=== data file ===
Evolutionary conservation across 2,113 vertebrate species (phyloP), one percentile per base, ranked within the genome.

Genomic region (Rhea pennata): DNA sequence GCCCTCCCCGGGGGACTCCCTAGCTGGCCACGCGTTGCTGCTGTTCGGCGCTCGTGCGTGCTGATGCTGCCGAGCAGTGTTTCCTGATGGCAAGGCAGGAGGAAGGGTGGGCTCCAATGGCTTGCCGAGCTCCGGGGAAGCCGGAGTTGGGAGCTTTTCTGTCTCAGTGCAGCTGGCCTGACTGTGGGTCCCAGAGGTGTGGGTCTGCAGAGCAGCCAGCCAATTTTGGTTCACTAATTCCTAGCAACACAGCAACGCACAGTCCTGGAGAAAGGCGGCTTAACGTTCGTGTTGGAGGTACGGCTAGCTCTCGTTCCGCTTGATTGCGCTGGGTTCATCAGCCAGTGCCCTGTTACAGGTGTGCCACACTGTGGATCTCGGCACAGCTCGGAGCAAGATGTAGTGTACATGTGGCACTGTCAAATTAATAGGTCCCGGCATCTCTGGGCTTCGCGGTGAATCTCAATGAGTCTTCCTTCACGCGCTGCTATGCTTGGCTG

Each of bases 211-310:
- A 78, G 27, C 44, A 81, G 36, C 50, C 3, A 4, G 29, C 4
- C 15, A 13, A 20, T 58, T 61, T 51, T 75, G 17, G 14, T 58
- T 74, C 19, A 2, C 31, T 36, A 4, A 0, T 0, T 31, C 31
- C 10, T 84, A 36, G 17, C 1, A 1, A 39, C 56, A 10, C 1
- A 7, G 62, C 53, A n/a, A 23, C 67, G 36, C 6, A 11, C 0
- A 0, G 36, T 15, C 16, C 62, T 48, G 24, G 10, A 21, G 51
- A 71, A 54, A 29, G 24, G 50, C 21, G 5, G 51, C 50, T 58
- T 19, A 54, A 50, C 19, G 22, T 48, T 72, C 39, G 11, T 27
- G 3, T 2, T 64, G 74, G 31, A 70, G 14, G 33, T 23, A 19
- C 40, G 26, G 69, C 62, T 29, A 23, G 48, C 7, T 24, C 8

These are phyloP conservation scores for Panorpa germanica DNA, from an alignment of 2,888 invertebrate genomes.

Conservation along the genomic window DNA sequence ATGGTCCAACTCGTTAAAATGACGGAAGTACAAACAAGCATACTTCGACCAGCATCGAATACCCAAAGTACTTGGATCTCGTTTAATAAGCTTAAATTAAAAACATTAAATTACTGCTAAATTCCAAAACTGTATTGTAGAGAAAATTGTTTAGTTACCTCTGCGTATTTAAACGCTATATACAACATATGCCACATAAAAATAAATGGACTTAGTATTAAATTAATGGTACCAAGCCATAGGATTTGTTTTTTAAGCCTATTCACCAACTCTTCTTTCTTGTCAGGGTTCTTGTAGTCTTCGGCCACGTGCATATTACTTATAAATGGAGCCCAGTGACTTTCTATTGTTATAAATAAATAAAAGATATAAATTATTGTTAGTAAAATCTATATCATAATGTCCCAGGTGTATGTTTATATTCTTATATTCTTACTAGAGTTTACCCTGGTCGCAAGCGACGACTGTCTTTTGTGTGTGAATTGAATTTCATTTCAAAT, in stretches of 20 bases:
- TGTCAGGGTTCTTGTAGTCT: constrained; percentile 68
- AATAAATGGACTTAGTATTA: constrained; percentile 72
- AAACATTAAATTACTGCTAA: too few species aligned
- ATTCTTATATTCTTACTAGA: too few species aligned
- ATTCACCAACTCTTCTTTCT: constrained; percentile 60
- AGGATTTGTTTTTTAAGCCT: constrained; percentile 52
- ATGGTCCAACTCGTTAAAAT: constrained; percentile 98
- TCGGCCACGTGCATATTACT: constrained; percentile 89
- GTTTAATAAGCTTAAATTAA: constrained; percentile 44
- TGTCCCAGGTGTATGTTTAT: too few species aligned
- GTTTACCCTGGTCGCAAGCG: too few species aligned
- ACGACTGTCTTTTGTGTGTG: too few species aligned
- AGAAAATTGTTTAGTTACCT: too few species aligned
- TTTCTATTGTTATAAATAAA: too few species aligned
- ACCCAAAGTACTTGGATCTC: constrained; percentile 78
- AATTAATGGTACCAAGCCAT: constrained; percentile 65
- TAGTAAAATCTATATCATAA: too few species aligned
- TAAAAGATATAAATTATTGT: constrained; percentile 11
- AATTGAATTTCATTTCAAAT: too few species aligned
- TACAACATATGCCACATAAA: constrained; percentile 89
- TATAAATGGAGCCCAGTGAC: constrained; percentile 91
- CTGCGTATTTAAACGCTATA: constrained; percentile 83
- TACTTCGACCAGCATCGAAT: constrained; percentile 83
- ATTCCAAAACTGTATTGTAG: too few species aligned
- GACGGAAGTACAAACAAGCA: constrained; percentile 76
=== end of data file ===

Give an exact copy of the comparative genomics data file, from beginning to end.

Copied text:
Evolutionary conservation across 2,113 vertebrate species (phyloP), one percentile per base, ranked within the genome.

Genomic region (Rhea pennata): DNA sequence GCCCTCCCCGGGGGACTCCCTAGCTGGCCACGCGTTGCTGCTGTTCGGCGCTCGTGCGTGCTGATGCTGCCGAGCAGTGTTTCCTGATGGCAAGGCAGGAGGAAGGGTGGGCTCCAATGGCTTGCCGAGCTCCGGGGAAGCCGGAGTTGGGAGCTTTTCTGTCTCAGTGCAGCTGGCCTGACTGTGGGTCCCAGAGGTGTGGGTCTGCAGAGCAGCCAGCCAATTTTGGTTCACTAATTCCTAGCAACACAGCAACGCACAGTCCTGGAGAAAGGCGGCTTAACGTTCGTGTTGGAGGTACGGCTAGCTCTCGTTCCGCTTGATTGCGCTGGGTTCATCAGCCAGTGCCCTGTTACAGGTGTGCCACACTGTGGATCTCGGCACAGCTCGGAGCAAGATGTAGTGTACATGTGGCACTGTCAAATTAATAGGTCCCGGCATCTCTGGGCTTCGCGGTGAATCTCAATGAGTCTTCCTTCACGCGCTGCTATGCTTGGCTG

Each of bases 211-310:
- A 78, G 27, C 44, A 81, G 36, C 50, C 3, A 4, G 29, C 4
- C 15, A 13, A 20, T 58, T 61, T 51, T 75, G 17, G 14, T 58
- T 74, C 19, A 2, C 31, T 36, A 4, A 0, T 0, T 31, C 31
- C 10, T 84, A 36, G 17, C 1, A 1, A 39, C 56, A 10, C 1
- A 7, G 62, C 53, A n/a, A 23, C 67, G 36, C 6, A 11, C 0
- A 0, G 36, T 15, C 16, C 62, T 48, G 24, G 10, A 21, G 51
- A 71, A 54, A 29, G 24, G 50, C 21, G 5, G 51, C 50, T 58
- T 19, A 54, A 50, C 19, G 22, T 48, T 72, C 39, G 11, T 27
- G 3, T 2, T 64, G 74, G 31, A 70, G 14, G 33, T 23, A 19
- C 40, G 26, G 69, C 62, T 29, A 23, G 48, C 7, T 24, C 8

These are phyloP conservation scores for Panorpa germanica DNA, from an alignment of 2,888 invertebrate genomes.

Conservation along the genomic window DNA sequence ATGGTCCAACTCGTTAAAATGACGGAAGTACAAACAAGCATACTTCGACCAGCATCGAATACCCAAAGTACTTGGATCTCGTTTAATAAGCTTAAATTAAAAACATTAAATTACTGCTAAATTCCAAAACTGTATTGTAGAGAAAATTGTTTAGTTACCTCTGCGTATTTAAACGCTATATACAACATATGCCACATAAAAATAAATGGACTTAGTATTAAATTAATGGTACCAAGCCATAGGATTTGTTTTTTAAGCCTATTCACCAACTCTTCTTTCTTGTCAGGGTTCTTGTAGTCTTCGGCCACGTGCATATTACTTATAAATGGAGCCCAGTGACTTTCTATTGTTATAAATAAATAAAAGATATAAATTATTGTTAGTAAAATCTATATCATAATGTCCCAGGTGTATGTTTATATTCTTATATTCTTACTAGAGTTTACCCTGGTCGCAAGCGACGACTGTCTTTTGTGTGTGAATTGAATTTCATTTCAAAT, in stretches of 20 bases:
- TGTCAGGGTTCTTGTAGTCT: constrained; percentile 68
- AATAAATGGACTTAGTATTA: constrained; percentile 72
- AAACATTAAATTACTGCTAA: too few species aligned
- ATTCTTATATTCTTACTAGA: too few species aligned
- ATTCACCAACTCTTCTTTCT: constrained; percentile 60
- AGGATTTGTTTTTTAAGCCT: constrained; percentile 52
- ATGGTCCAACTCGTTAAAAT: constrained; percentile 98
- TCGGCCACGTGCATATTACT: constrained; percentile 89
- GTTTAATAAGCTTAAATTAA: constrained; percentile 44
- TGTCCCAGGTGTATGTTTAT: too few species aligned
- GTTTACCCTGGTCGCAAGCG: too few species aligned
- ACGACTGTCTTTTGTGTGTG: too few species aligned
- AGAAAATTGTTTAGTTACCT: too few species aligned
- TTTCTATTGTTATAAATAAA: too few species aligned
- ACCCAAAGTACTTGGATCTC: constrained; percentile 78
- AATTAATGGTACCAAGCCAT: constrained; percentile 65
- TAGTAAAATCTATATCATAA: too few species aligned
- TAAAAGATATAAATTATTGT: constrained; percentile 11
- AATTGAATTTCATTTCAAAT: too few species aligned
- TACAACATATGCCACATAAA: constrained; percentile 89
- TATAAATGGAGCCCAGTGAC: constrained; percentile 91
- CTGCGTATTTAAACGCTATA: constrained; percentile 83
- TACTTCGACCAGCATCGAAT: constrained; percentile 83
- ATTCCAAAACTGTATTGTAG: too few species aligned
- GACGGAAGTACAAACAAGCA: constrained; percentile 76